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Gay News Sponsor Windy City Times 2023-09-06



IT GETS BETTER: Life's twists and turns
by Carl G. Streed Jr.

This article shared 6332 times since Wed Oct 13, 2010
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As I write this with my boyfriend driving us back to our apartment in Baltimore, Maryland, I cannot help but be surprised by how much of a 180 my life has made.

I say this because when I was 12 and realized I was gay, I wanted to kill myself.

I grew up in a vaguely Catholic home in Zion, Illinois, a small town known for its conservative and religious bent. At that time, being gay was not at all an acceptable lifestyle "choice" in my family, community, or anywhere outside of a major city.

My father, a Vietnam veteran with the U.S. Marine Corp, a former member of a biker gang, and a self-employed lumberjack and construction worker, was vocal about how he would not tolerate a gay son.

My community was even less supportive; children suspected of being gay were tormented in the locker rooms and bullied in the halls. And living in a devoutly Protestant town adamant about saving people from the "moral decline of homosexuality," I felt less than welcome. Even the support I found in the Boy Scouts was taken from me when I heard of gay scoutmasters being kicked out— ( the Supreme Court would eventually decide in Boy Scouts of America v. Dale that I could be kicked out for being gay ) .

Naturally, I became isolated and emotionally detached from those around me.

My sense of despair piqued when I confessed to a classmate that I was gay. She had such a look of disgust and said I should just kill myself. That pushed me over the edge.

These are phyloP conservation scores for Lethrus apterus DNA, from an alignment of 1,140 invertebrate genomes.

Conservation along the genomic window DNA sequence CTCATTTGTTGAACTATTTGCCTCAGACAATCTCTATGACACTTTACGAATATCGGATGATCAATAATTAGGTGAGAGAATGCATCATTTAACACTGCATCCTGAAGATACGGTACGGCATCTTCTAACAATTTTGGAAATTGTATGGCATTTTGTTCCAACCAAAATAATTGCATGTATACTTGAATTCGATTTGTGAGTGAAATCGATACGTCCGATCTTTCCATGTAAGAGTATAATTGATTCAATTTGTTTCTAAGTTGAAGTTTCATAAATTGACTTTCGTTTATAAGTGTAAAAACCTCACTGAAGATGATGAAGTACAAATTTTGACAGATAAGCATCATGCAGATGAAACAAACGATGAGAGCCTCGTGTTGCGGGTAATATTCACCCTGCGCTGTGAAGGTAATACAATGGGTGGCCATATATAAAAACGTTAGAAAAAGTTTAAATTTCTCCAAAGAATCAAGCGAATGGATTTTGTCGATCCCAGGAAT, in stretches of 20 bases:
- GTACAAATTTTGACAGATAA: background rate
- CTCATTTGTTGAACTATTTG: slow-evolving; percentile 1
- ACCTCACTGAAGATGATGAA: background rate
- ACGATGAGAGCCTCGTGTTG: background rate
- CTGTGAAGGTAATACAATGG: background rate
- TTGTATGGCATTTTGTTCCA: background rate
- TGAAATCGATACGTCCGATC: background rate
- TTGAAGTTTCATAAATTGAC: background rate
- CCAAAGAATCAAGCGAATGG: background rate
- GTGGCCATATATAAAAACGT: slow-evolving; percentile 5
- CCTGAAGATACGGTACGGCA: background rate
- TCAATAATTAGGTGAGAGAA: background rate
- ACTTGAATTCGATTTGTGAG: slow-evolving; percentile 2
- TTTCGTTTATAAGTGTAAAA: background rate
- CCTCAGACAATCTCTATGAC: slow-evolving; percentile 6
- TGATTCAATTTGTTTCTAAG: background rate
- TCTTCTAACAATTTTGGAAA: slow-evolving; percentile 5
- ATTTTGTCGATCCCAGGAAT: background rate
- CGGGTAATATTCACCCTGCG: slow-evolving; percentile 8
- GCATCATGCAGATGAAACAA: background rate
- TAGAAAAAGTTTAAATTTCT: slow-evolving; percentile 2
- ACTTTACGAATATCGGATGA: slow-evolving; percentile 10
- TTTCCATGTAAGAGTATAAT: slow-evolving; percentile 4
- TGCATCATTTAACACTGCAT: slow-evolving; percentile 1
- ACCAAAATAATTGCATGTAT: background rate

I would eventually take myself to the Robert McClory bridge that crossed a major road in town, climb over the edge of the railing, and just hang there … looking down on the traffic wondering how to time my fall.

To this day, whether fear of death or a moment of clarity, I don't know what made me choose to live. I climbed back over the edge of the bridge and just cried.

I resolved then to work as hard as I could so I would get through high school and then accepted to a college far away. Education became my escape.

And as I worked my way through high school, I began seeing signs of things getting better. Ellen DeGeneres came out publicly; Will & Grace became a popular mainstream show; and the Supreme Court struck down sodomy laws in Lawrence v. Texas. I finally began to believe I could live a happy and safe life as a gay man.

By my senior year in high school, I was near the top of my class, involved in every activity possible, and had support in the administration. I was no longer afraid or ashamed of being gay. I would eventually yell, "I'm gay!" in the cafeteria one day. Aside from a few angered and disgusted looks, nothing happened—I no longer cared what they thought. I felt so relieved and alive!

I went on to University of Chicago where I was able to grow as a gay man in an accepting community, with advisers and administrators who were openly supportive—I even had a gay mentor! On campus, I helped to start a queer religious student group; I served on the university's Committee for Enhancing Support for the LGBTQ Community; and I helped several friends come out to their friends and family. Through the enormous support at college, I eventually became secure enough in who I was that I finally came out to my mom and then, a year later, my dad. They both said they would always love me and that they were proud of all I had done. I was so exhilarated and relieved!

To think … had I jumped, I would have never known how much they truly loved me.

After graduating college, I became an outspoken advocate for lesbian, gay, bisexual, transgender and queer issues through my work at the Howard Brown Health Center, Equality Illinois, and the Chicago Department of Public Health.

Now, I'm a medical student at the Johns Hopkins School of Medicine, pushing for LGBT health reform with the support of the American Medical Association, the American Medical Student Association and the Gay and Lesbian Medical Association.

Through it all, I remind myself that it gets better.

Had I given in to the hate of my community, and given up on me, I could not have lived to feel the love of my parents, my sister, nephews, boyfriend, and friends. I would have never had the chance to make someone else's life happy and fulfilling.

I want you to know that it does get better.

This article shared 6332 times since Wed Oct 13, 2010
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